- Richardson, E. P., ed. "Accessions of American and Canadian Museums, April-June 1959." The Art Quarterly 22, no. 3 (Autumn 1959): 273, 275, repro.
- Broadley Hugh T. Flemish Painting in the National Gallery of Art (Booklet no. 5 in Ten Schools of Painting in the National Gallery of Art, Washington, DC). Washington, 1960: 3, 14-15, color repro.
- Meiss, Millard. "`Highlands' in the Lowlands: Jan van Eyck, the Master of Flémalle and the Franco-Italian Tradition." Gazette des Beaux-Arts 57 (1961): 277, 310, fig 5.
- Seymour, Charles. Art Treasures for America: An Anthology of Paintings & Sculpture in the Samuel H. Kress Collection. London, 1961: 12-14, 218, color fig. 9-11
- Walker, John. National Gallery of Art, Washington, D.C. New York, 1963 (reprinted 1964 in French, German, and Spanish): 304, repro., as Master of Flémalle and Assistants.
- Koch, Robert A. "Flower Symbolism in the Portinari Altar." The Art Bulletin 46 no. 1 (March 1964): 75.
- Summary Catalogue of European Paintings and Sculpture. National Gallery of Art, Washington, 1965: 85, as by Master of Flémalle and Assistants.
- Frinta, Mojmír S. The Genius of Robert Campin. The Hague, 1966: 118, 120-121, fig. 72-73.
- Stange, Alfred. "Vier südflandrische Marientafeln. Ein Beitrag zur Genese der niederländischen Malerei." Alte und moderne Kunst 11, no. 89 (1966): 19, fig. 21.
- Van Gelder, J. G. "An early Work by Robert Campin." Oud Holland 82 (1967): 3-4.
- European Paintings and Sculpture: Illustrations (Companion to the Summary Catalogue, 1965). Washington, 1968: 75, no. 1338, repro., as by Master of Flémalle and Assistants.
- Sterling, Charles. "Observations on Petrus Christus." The Art Bulletin 53 (1971): 5.
- Vos, Dirk de. "De Madonna-en-Kindtypologie bij Rogier van der Weyden." Jahrbuch der königlich Preussischen Kunstsammlungen (Jahrbuch der Berliner Museen) 13 (1971): 71, 74-80, 92, 97, 154, 156, 158, fig. 11.
- Ward, John L. "A Proposed Reconstruction of an Altarpiece by Roger van der Weyden." The Art Bulletin 53, no. 1 (March 1971): 32-33, fig 9.
- Davies, Martin. Rogier van der Weyden. London, 1972: 261.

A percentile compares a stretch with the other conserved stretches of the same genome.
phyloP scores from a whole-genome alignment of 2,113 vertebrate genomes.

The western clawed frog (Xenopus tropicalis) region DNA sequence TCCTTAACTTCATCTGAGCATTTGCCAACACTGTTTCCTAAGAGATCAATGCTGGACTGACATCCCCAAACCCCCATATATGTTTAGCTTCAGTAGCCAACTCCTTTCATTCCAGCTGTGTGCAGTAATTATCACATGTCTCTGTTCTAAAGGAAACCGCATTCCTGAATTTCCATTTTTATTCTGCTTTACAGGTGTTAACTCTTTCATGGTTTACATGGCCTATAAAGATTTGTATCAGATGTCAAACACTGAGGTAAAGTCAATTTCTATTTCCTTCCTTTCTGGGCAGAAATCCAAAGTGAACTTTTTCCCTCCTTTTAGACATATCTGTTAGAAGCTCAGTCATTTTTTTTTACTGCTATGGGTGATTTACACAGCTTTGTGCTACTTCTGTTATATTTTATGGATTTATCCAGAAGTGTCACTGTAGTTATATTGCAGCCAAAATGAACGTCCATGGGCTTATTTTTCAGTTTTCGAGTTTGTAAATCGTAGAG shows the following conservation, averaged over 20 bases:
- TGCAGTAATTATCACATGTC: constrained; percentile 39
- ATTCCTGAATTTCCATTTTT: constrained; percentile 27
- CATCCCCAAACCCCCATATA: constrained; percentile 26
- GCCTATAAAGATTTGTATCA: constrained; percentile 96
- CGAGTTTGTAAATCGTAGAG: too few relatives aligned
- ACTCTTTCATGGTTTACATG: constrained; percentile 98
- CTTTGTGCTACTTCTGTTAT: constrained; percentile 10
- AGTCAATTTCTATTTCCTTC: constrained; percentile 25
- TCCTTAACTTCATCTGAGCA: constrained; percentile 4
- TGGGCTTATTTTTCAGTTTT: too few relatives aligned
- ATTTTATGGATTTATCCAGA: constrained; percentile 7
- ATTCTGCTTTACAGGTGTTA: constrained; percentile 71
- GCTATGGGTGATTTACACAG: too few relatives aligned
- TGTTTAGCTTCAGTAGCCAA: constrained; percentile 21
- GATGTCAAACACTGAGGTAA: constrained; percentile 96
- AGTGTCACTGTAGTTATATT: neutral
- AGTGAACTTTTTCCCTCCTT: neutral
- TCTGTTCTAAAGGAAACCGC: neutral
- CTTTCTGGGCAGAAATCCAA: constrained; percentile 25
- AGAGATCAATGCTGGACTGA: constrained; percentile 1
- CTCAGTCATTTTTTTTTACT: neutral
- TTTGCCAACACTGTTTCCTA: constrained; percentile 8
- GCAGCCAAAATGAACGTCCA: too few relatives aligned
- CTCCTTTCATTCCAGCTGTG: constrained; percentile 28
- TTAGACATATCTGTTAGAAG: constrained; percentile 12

- Kerber, Ottmar. "Die Hubertus-Tafeln von Rogier van der Weyden." Pantheon 30 (1972): 299.
- Bruyn, Josua. Review of Rogier van der Weyden by Martin Davies. The Burlington Magazine 116 (1974): 540.
- European Paintings: An Illustrated Summary Catalogue. National Gallery of Art, Washington, 1975: 220, repro. 221.
- Verdier, Philippe. "La Trinité debout de Champmol." In Etudes d'art français offertes à Charles Sterling. Paris, 1975: 85.
- Eisler, Colin. Paintings from the Samuel H. Kress Collection: European Schools Excluding Italian. Oxford, 1977: 46-50, fig. 47, color repro.
- Eisler, Colin. Review of Petrus Christus by Peter H. Schabacker. In Art Bulletin 59 (1977): 141.
- Walker, John. National Gallery of Art, Washington. Rev. ed. New York, 1984: 125, no. 113, color repro., as by Master of Flémalle and Assistants.
- European Paintings: An Illustrated Catalogue. National Gallery of Art, Washington, 1985: 71, repro.
- Hand, John Oliver and Martha Wolff. Early Netherlandish Painting. The Collections of the National Gallery of Art Systematic Catalogue. Washington, 1986: 35-40, color repro. 37.
- National Gallery of Art, Washington. National Gallery of Art, Washington, 1992: 37, repro.
- Apostolos-Cappadona, Diane. "Virgin/Virginity." In Encyclopedia of Comparative Iconography: Themes Depicted in Works of Art. Edited by Helene E. Roberts. 2 vols. Chicago, 1998: 2:905.